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Five Months After Bilateral Talks - Nigerians' Shops Remain Shut in Ghana





Five months after a series of bilateral talks between the Nigerian government and authorities in Ghana aimed at addressing the nearly a decade-long controversy that led to the closure of Nigerian traders' shops in Ghana, the issues have not been resolved.


Dozens of shops belonging to Nigerians are still under lock and key; while most of the owners are stranded. Some of them said they beg to feed even as many of them remain reluctant to come back home despite a window created by the federal government to facilitate their safe return.


The centre of the lingering controversy was a $1 million levy imposed on Nigerian traders and other foreign investors to pay Ghana Investment Promotion Centre (GIPC), before the shops would be opened.

The conditions set by the Ghanaian authorities had triggered a debate in Nigeria and within the African sub-region, which many considered as a breach of ECOWAS' trade protocols.



After receiving a formal complaint from its citizens, the Nigerian government set up a ministerial committee to find a lasting solution to the plight of the traders but it appeared not much has been achieved.

The committee was made up of representatives of the ministries of Interior, Trade and Investment, Foreign Affairs and the Nigerians in Diaspora Commission (NiDCOM).


After a meeting with a delegation of the Nigerian traders, the committee resolved to engage the Ghanaian government in every way possible to end the crisis, with a promise to evacuate any trader who may wish to return home.


40 more shops closed after talks


The President of the Nigerian Traders Union in Ghana, Mr Chukwuemeka Nnaji, said in a telephone interview with Daily Trust that Ghanaian authorities closed forty more shops after the bilateral talks. According to him, Ghanaian authorities made the closure a week to Ghana's general elections.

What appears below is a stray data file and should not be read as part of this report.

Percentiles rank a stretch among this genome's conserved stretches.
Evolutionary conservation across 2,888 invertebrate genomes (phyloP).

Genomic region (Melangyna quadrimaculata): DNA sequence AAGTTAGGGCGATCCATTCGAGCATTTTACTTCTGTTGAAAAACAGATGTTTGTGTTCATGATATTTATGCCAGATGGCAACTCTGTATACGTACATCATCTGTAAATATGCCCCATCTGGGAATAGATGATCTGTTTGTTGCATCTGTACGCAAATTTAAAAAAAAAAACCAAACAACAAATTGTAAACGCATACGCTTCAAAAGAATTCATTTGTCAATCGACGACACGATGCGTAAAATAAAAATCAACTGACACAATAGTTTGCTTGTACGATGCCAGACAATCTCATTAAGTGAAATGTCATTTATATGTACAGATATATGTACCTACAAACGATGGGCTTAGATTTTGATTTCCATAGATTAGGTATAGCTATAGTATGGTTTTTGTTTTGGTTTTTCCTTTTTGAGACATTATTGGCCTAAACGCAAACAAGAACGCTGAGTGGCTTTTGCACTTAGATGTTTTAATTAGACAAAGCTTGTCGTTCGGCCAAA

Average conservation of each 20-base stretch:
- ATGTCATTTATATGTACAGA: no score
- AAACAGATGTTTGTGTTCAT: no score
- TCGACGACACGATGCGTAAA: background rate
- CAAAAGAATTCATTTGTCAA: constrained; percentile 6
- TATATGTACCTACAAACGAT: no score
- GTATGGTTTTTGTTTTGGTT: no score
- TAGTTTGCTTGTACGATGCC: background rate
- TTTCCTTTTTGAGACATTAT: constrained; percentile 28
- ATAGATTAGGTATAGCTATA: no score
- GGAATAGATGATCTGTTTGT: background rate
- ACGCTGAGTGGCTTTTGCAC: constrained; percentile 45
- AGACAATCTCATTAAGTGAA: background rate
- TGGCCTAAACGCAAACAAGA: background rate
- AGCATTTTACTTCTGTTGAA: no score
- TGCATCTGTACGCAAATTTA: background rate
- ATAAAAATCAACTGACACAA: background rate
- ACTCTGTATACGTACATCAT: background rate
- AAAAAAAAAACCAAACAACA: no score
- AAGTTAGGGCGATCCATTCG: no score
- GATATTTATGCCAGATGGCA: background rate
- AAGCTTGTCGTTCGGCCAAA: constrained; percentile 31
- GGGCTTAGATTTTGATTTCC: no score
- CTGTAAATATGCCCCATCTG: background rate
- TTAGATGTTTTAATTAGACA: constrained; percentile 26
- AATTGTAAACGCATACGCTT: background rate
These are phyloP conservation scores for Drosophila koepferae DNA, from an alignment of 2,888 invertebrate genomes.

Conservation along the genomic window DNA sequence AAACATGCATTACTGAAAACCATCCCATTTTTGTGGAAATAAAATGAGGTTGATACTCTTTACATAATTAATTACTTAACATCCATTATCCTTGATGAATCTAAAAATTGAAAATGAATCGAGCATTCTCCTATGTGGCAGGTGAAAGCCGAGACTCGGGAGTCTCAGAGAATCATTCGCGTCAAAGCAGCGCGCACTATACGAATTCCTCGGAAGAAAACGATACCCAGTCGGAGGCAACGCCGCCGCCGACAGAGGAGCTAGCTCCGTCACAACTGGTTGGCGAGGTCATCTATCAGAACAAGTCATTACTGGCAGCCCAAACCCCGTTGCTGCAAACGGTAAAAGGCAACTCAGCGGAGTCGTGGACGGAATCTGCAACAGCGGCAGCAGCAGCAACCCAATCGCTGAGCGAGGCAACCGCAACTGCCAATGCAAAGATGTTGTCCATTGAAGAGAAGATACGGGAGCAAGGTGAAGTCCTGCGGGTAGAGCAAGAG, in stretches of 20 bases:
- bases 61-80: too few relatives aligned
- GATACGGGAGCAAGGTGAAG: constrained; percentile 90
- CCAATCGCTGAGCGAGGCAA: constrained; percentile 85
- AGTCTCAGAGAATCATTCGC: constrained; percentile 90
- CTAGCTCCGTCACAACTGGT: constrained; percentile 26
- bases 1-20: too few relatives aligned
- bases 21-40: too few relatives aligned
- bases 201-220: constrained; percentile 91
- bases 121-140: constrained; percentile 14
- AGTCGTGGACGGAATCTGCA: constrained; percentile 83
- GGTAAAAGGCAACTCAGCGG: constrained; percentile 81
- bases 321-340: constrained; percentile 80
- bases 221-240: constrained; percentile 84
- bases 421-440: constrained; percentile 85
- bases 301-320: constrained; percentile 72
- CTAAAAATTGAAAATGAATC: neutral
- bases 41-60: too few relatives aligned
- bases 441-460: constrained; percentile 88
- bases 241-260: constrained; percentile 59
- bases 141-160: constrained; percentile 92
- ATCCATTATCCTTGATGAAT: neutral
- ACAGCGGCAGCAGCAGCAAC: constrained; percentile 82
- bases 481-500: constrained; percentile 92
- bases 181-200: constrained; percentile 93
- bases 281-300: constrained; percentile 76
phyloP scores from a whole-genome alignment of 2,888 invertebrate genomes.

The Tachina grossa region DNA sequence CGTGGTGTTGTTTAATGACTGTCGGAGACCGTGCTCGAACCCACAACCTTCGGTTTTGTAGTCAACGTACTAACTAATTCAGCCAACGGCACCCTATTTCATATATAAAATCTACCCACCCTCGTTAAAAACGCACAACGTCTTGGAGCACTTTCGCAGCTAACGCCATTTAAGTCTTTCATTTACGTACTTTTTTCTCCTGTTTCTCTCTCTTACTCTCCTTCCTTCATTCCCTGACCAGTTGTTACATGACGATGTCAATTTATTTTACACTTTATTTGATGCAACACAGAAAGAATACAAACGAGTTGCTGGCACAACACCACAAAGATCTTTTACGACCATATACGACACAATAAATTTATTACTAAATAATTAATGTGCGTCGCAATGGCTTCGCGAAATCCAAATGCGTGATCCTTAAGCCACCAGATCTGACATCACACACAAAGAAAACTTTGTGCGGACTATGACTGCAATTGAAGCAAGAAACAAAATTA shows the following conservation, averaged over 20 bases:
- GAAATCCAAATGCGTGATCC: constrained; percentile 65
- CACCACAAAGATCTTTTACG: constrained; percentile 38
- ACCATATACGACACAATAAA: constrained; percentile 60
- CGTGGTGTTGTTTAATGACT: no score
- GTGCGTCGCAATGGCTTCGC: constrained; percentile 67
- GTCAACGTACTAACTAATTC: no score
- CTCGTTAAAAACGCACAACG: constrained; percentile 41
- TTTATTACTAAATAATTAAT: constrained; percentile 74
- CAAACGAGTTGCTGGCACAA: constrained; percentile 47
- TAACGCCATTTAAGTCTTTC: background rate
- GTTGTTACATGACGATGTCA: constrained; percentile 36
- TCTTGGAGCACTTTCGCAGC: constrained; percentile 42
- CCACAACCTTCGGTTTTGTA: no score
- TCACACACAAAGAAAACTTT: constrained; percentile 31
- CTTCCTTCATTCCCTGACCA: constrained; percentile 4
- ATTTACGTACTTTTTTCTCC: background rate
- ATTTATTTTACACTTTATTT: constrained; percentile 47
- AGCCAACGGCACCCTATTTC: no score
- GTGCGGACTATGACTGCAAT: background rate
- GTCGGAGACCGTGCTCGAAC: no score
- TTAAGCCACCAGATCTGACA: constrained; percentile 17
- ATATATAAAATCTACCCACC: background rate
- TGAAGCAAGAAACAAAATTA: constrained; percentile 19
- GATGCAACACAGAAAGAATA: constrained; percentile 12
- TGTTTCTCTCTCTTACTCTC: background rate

"To be precise, it happened on November 30, 2020; one week to Ghanaian election. I returned from Nigeria then. As I arrived in Ghana, they came and locked up my shop, and 40 other shops.


"Those shops were different from what I reported months ago to the ministerial committee in Nigeria. Till date, all the shops are locked up.


"The update now is that Nigerians' shops are still closed and the authorities are warming up to close more," he said.


Nnaji said during his delegations' meeting with the ministerial committee, they were assured that Nigerian and Ghanaian governments would negotiate with a view to finding a lasting solution to the problem.


On whether the government is making efforts to return some of the stranded Nigerian traders, he said, "If the only option Nigeria has is to evacuate us from Ghana, I think it's well and good because we must leave Ghana for a reason and that reason is that Ghanaians don't want us to trade in their country. We have not committed any sin. We have registered our businesses and we are paying taxes.



"Ghana is not like Nigeria; here, we pay taxes in millions of naira equivalent. Last year, they gave me an 11,000 Ghana cedis estimate, almost a million naira. A working permit is $500 while a resident permit is $400.

"Ghana's law does not stop foreigners from trading. There is nowhere the law says that, but they just formed it (a new rule) and are using it to colour us blue. And, I'm surprised that the government of Nana Akufo-Addo is supporting such things."


On the impact of the intervention by the ECOWAS parliament, he said, "Back in 2010, ECOWAS came and told Ghanaian officials that they do not have the right to sack Nigerian traders because we have the same citizenship as ECOWAS member states. But Ghanaians don't care about that."


Also speaking, the Secretary General of the Nigeria Union of Traders Association, Ghana (NUTAG), Comrade Evaristus Chukwuduruo Nwankwo, said: "The update on our situation here in Ghana is that the local traders are unrelenting in their agenda of chasing Nigerian traders away from Ghana, especially where they seem to have any little competition.


"As we speak, the over 250 shops locked on December 2, 2019, July 2020 and December 2020 have not been opened. In fact, some landlords who are working with GUTA have forcefully taken some shops back even when rents have not expired."

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